Chi Nwanze.
Chi Nwanze.

Dickinson First-Year Authors Language Guide, Aims for Career in Global Health

Spring 2020 | National

Dickinson College Posse Scholar Chinemerem “Chi” Nwanze is a first-year who has emerged as a leader devoted to academics and community. At age 18, she has also spun a passion for her Nigerian heritage into a book for people interested in learning one of Nigeria’s major languages, Igbo.

Chi grew up in Cerritos, California, with her parents, three younger siblings, uncle and three grandparents. Her mother led frequent family trips to the Cerritos Public Library, where Chi discovered her favorite writers Chimamanda Ngozi Adichie and Chinua Achebe. In sixth grade she started writing poems and short stories.

“I grew up immersed in my Nigerian culture—hearing stories about my family’s experiences, eating traditional foods, and speaking our native language, Igbo,” she recalls.

Dickinson prepares students to be proactive in the real world.

As a high school student, Chi came across a UNESCO report that predicted Igbo’s extinction by 2025. A few months later, as an intern at a book publisher, she had the opportunity to start her own project. Chi decided to write an all-ages guide to learning how to speak, read and write Igbo: “Kwezuonu! A Beginner’s Guide to the Igbo Language” was published last March.

Chi first learned about Posse when she was a freshman at Cerritos High School and saw an older peer, Amara Anigbo, accepted as a Dickinson Posse Scholar.

“I knew I wanted to go to college because I was taught to value education from an early age,” she says. “Seeing how it opened doors for people I admired convinced me to keep striving to achieve my goals.”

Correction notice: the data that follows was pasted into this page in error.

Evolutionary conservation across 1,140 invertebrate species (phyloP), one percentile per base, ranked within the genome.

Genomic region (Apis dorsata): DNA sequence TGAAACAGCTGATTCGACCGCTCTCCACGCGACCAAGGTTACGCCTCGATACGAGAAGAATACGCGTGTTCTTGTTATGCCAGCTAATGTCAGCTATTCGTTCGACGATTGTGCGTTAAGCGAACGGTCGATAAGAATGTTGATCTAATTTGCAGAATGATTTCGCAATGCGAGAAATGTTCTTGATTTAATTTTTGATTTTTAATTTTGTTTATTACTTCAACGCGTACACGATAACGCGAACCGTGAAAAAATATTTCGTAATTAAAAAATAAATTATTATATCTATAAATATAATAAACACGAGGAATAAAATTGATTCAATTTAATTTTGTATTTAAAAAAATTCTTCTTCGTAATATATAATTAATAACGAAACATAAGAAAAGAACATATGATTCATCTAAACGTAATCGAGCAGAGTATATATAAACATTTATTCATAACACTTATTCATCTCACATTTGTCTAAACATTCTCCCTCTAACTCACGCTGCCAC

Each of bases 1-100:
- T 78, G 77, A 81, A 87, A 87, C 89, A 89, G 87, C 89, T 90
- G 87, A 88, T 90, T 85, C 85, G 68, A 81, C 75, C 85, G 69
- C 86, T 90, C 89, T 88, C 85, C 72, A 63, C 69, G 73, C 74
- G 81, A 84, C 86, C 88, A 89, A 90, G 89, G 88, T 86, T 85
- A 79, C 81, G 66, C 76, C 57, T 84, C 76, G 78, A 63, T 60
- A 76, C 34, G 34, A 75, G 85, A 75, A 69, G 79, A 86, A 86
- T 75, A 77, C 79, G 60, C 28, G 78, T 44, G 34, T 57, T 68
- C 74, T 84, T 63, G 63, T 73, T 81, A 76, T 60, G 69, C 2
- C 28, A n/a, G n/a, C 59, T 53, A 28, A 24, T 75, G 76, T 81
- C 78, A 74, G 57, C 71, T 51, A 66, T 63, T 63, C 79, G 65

Years later she was nominated and selected to become a Dickinson Posse Scholar.

“When I got ‘the call’ my hands were shaking so much that I almost dropped my phone,” she remembers. “I still can’t find the words to describe how happy I was.”

Now as a first-year, Chi plans to major in psychology with a certificate in health studies, but says Dickinson’s liberal arts structure has also allowed her to explore international relations and creative writing.

"Dickinson prepares students to be proactive in the real world by incorporating values like sustainability and global citizenship into our education," she says. "Students are encouraged to “make Dickinson theirs” the moment they arrive on campus, and mentors go above and beyond to support their scholars and foster meaningful relationships with them."

While Chi is still early on in her college path, she already has plans for graduate school in public health or law. She hopes to eventually become an advocate for expanded healthcare and mental health resources in underserved communities.